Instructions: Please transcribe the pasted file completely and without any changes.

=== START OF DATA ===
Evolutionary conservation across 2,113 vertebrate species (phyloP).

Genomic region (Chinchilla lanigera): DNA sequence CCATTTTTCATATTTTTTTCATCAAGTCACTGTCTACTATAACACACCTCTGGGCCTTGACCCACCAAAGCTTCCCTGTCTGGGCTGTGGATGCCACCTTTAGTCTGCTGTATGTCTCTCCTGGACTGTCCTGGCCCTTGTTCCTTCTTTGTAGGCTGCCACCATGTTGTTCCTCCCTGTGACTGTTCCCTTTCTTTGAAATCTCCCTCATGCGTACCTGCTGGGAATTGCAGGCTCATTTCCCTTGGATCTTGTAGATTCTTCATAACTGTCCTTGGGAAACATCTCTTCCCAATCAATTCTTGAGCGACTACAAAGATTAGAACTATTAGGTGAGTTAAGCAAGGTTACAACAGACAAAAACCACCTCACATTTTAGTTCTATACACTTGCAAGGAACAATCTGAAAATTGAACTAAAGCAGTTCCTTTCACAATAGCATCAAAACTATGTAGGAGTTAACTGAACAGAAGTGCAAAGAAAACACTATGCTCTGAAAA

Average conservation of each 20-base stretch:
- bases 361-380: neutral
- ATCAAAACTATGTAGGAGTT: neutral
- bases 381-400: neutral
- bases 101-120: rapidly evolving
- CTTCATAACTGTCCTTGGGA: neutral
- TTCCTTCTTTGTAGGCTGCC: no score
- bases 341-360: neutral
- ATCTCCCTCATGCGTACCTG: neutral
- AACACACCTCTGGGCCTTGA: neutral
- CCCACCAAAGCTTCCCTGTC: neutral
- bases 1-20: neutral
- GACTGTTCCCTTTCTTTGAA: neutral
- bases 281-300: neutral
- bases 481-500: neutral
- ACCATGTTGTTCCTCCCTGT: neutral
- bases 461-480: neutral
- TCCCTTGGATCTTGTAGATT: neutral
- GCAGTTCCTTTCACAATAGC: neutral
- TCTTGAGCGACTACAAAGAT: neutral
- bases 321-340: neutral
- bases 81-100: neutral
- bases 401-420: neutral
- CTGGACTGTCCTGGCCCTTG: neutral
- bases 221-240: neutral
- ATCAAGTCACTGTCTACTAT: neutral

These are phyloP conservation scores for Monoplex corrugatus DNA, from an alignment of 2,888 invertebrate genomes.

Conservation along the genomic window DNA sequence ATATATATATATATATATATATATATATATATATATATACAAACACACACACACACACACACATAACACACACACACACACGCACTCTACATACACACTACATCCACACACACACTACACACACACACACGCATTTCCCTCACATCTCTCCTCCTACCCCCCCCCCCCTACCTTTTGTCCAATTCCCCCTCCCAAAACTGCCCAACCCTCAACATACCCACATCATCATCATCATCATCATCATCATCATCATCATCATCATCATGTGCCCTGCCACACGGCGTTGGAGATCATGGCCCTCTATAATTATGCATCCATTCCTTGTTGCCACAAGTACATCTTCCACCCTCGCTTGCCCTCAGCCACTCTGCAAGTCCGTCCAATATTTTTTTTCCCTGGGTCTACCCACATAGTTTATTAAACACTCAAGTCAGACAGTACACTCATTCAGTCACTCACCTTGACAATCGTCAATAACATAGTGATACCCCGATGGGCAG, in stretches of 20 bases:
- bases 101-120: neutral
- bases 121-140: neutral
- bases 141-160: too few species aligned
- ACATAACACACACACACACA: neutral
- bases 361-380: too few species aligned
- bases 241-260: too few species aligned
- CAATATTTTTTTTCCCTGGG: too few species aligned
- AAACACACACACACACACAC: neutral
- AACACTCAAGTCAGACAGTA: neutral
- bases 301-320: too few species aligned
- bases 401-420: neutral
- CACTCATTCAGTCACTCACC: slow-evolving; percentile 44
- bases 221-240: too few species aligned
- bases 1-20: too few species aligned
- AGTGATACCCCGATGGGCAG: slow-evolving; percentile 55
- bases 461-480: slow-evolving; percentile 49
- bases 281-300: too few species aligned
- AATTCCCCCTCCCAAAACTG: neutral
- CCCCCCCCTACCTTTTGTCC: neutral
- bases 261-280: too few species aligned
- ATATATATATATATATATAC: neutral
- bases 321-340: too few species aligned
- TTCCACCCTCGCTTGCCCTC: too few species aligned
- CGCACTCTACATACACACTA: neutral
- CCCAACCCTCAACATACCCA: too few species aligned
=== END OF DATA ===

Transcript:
Evolutionary conservation across 2,113 vertebrate species (phyloP).

Genomic region (Chinchilla lanigera): DNA sequence CCATTTTTCATATTTTTTTCATCAAGTCACTGTCTACTATAACACACCTCTGGGCCTTGACCCACCAAAGCTTCCCTGTCTGGGCTGTGGATGCCACCTTTAGTCTGCTGTATGTCTCTCCTGGACTGTCCTGGCCCTTGTTCCTTCTTTGTAGGCTGCCACCATGTTGTTCCTCCCTGTGACTGTTCCCTTTCTTTGAAATCTCCCTCATGCGTACCTGCTGGGAATTGCAGGCTCATTTCCCTTGGATCTTGTAGATTCTTCATAACTGTCCTTGGGAAACATCTCTTCCCAATCAATTCTTGAGCGACTACAAAGATTAGAACTATTAGGTGAGTTAAGCAAGGTTACAACAGACAAAAACCACCTCACATTTTAGTTCTATACACTTGCAAGGAACAATCTGAAAATTGAACTAAAGCAGTTCCTTTCACAATAGCATCAAAACTATGTAGGAGTTAACTGAACAGAAGTGCAAAGAAAACACTATGCTCTGAAAA

Average conservation of each 20-base stretch:
- bases 361-380: neutral
- ATCAAAACTATGTAGGAGTT: neutral
- bases 381-400: neutral
- bases 101-120: rapidly evolving
- CTTCATAACTGTCCTTGGGA: neutral
- TTCCTTCTTTGTAGGCTGCC: no score
- bases 341-360: neutral
- ATCTCCCTCATGCGTACCTG: neutral
- AACACACCTCTGGGCCTTGA: neutral
- CCCACCAAAGCTTCCCTGTC: neutral
- bases 1-20: neutral
- GACTGTTCCCTTTCTTTGAA: neutral
- bases 281-300: neutral
- bases 481-500: neutral
- ACCATGTTGTTCCTCCCTGT: neutral
- bases 461-480: neutral
- TCCCTTGGATCTTGTAGATT: neutral
- GCAGTTCCTTTCACAATAGC: neutral
- TCTTGAGCGACTACAAAGAT: neutral
- bases 321-340: neutral
- bases 81-100: neutral
- bases 401-420: neutral
- CTGGACTGTCCTGGCCCTTG: neutral
- bases 221-240: neutral
- ATCAAGTCACTGTCTACTAT: neutral

These are phyloP conservation scores for Monoplex corrugatus DNA, from an alignment of 2,888 invertebrate genomes.

Conservation along the genomic window DNA sequence ATATATATATATATATATATATATATATATATATATATACAAACACACACACACACACACACATAACACACACACACACACGCACTCTACATACACACTACATCCACACACACACTACACACACACACACGCATTTCCCTCACATCTCTCCTCCTACCCCCCCCCCCCTACCTTTTGTCCAATTCCCCCTCCCAAAACTGCCCAACCCTCAACATACCCACATCATCATCATCATCATCATCATCATCATCATCATCATCATCATGTGCCCTGCCACACGGCGTTGGAGATCATGGCCCTCTATAATTATGCATCCATTCCTTGTTGCCACAAGTACATCTTCCACCCTCGCTTGCCCTCAGCCACTCTGCAAGTCCGTCCAATATTTTTTTTCCCTGGGTCTACCCACATAGTTTATTAAACACTCAAGTCAGACAGTACACTCATTCAGTCACTCACCTTGACAATCGTCAATAACATAGTGATACCCCGATGGGCAG, in stretches of 20 bases:
- bases 101-120: neutral
- bases 121-140: neutral
- bases 141-160: too few species aligned
- ACATAACACACACACACACA: neutral
- bases 361-380: too few species aligned
- bases 241-260: too few species aligned
- CAATATTTTTTTTCCCTGGG: too few species aligned
- AAACACACACACACACACAC: neutral
- AACACTCAAGTCAGACAGTA: neutral
- bases 301-320: too few species aligned
- bases 401-420: neutral
- CACTCATTCAGTCACTCACC: slow-evolving; percentile 44
- bases 221-240: too few species aligned
- bases 1-20: too few species aligned
- AGTGATACCCCGATGGGCAG: slow-evolving; percentile 55
- bases 461-480: slow-evolving; percentile 49
- bases 281-300: too few species aligned
- AATTCCCCCTCCCAAAACTG: neutral
- CCCCCCCCTACCTTTTGTCC: neutral
- bases 261-280: too few species aligned
- ATATATATATATATATATAC: neutral
- bases 321-340: too few species aligned
- TTCCACCCTCGCTTGCCCTC: too few species aligned
- CGCACTCTACATACACACTA: neutral
- CCCAACCCTCAACATACCCA: too few species aligned